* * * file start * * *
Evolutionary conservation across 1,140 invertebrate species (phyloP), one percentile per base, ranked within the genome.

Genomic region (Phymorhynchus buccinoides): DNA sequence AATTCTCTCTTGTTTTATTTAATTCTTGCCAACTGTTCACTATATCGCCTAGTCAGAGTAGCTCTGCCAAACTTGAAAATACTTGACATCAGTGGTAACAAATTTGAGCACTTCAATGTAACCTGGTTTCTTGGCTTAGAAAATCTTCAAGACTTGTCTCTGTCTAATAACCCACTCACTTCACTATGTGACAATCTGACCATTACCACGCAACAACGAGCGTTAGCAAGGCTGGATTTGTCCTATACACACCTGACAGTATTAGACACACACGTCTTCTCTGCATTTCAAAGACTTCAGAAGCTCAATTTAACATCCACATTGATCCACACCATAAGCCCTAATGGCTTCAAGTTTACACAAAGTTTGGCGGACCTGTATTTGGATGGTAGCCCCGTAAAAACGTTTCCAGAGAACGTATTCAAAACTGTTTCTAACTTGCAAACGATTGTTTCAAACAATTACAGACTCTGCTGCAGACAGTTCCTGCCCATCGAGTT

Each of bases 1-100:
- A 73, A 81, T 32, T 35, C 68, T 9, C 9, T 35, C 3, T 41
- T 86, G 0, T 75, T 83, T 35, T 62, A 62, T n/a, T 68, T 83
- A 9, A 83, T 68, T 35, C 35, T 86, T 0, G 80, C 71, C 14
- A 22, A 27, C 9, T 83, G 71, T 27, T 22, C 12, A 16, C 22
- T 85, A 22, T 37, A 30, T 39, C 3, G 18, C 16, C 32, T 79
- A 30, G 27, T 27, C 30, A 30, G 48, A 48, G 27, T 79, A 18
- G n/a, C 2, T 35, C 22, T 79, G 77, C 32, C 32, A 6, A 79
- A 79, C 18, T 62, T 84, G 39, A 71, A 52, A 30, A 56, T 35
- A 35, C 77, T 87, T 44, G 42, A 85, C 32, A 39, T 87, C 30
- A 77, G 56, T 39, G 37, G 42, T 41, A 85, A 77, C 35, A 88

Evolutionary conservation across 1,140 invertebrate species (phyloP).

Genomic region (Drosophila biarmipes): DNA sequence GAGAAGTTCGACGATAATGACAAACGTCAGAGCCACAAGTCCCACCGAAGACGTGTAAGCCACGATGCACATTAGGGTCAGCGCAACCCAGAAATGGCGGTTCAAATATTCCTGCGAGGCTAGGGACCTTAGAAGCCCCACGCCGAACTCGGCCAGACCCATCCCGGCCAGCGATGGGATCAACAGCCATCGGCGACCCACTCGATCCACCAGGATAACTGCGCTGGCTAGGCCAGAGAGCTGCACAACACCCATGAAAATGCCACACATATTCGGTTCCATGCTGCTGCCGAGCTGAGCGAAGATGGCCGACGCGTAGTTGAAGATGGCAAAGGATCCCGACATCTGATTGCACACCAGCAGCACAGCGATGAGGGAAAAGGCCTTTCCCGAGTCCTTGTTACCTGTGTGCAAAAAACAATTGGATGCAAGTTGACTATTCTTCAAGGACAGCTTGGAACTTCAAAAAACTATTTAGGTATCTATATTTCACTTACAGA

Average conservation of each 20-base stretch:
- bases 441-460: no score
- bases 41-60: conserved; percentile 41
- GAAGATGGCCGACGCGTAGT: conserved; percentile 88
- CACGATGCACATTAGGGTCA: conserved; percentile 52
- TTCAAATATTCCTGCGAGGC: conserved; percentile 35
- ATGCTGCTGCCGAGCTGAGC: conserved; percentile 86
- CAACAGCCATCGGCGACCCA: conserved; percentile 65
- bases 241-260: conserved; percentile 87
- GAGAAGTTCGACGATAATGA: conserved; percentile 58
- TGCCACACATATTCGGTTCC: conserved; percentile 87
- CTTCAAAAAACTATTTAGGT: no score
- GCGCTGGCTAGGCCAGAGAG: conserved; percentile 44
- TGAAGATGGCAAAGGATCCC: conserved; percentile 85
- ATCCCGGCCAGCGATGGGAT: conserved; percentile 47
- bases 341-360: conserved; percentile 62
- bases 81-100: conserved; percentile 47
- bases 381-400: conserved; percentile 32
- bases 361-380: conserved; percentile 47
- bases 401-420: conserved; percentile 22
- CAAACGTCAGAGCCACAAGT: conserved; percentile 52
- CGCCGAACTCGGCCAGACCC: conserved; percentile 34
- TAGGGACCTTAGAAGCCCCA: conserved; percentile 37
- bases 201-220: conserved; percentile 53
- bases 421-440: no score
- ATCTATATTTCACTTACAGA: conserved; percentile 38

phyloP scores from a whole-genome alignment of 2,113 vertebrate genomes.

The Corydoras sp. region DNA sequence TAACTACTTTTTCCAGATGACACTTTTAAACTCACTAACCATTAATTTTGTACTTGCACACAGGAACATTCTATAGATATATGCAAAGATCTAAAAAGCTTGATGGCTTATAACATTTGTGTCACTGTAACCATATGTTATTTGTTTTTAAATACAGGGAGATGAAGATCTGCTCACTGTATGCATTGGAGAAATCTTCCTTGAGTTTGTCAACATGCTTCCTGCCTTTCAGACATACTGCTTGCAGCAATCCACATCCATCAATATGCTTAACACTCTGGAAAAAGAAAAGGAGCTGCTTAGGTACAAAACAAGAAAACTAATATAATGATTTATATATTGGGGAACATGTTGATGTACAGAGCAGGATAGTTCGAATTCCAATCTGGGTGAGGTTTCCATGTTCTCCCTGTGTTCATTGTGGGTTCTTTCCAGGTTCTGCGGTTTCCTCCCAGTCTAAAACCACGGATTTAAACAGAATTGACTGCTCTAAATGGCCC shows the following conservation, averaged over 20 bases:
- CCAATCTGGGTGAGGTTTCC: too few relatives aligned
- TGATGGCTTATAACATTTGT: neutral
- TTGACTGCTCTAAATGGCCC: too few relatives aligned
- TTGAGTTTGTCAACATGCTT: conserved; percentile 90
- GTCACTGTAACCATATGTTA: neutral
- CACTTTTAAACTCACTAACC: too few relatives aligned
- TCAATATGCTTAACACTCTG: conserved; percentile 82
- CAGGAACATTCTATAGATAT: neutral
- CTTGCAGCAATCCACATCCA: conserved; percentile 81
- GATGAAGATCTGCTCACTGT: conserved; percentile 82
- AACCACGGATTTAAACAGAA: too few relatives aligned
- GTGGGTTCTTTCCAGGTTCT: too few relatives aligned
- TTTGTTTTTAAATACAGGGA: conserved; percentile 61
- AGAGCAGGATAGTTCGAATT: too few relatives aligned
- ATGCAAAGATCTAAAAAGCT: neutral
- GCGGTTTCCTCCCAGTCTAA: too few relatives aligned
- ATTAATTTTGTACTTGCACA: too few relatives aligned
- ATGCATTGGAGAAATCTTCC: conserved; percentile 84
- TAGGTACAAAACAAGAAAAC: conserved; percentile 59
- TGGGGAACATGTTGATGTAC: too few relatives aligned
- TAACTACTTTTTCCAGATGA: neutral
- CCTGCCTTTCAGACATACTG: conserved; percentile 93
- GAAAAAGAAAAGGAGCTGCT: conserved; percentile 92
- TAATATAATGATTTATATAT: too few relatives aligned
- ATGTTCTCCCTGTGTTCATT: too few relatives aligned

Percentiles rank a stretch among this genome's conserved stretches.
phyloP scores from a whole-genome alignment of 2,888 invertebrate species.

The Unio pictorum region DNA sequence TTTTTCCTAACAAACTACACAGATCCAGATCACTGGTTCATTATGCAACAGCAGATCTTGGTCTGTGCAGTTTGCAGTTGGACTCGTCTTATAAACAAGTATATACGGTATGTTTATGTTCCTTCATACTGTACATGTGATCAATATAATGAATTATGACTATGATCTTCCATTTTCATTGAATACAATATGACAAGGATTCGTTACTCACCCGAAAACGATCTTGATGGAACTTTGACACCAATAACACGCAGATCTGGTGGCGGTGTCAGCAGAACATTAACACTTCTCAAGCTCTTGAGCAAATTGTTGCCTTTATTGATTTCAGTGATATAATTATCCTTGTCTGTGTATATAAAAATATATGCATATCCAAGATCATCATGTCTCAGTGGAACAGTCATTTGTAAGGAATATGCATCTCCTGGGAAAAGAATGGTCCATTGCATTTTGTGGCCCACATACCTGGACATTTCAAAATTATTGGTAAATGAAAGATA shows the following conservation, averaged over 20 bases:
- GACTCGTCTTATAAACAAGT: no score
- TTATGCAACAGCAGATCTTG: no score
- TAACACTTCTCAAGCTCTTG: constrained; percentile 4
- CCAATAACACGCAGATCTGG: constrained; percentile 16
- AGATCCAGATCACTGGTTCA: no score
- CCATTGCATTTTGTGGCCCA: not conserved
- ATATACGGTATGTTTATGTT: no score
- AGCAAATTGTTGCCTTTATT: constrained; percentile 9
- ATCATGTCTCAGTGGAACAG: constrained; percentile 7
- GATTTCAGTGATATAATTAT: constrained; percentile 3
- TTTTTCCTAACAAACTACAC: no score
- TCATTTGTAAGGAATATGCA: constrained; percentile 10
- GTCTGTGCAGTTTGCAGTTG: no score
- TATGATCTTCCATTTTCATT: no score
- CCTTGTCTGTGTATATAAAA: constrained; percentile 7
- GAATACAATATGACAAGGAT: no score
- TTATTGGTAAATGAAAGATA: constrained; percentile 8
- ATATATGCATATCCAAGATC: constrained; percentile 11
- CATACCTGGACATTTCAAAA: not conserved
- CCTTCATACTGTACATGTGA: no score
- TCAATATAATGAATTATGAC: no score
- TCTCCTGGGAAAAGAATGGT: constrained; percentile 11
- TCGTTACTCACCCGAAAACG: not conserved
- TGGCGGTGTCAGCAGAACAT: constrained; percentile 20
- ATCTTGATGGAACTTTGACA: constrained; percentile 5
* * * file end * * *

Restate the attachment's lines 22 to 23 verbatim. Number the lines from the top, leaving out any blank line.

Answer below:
- ATGCTGCTGCCGAGCTGAGC: conserved; percentile 86
- CAACAGCCATCGGCGACCCA: conserved; percentile 65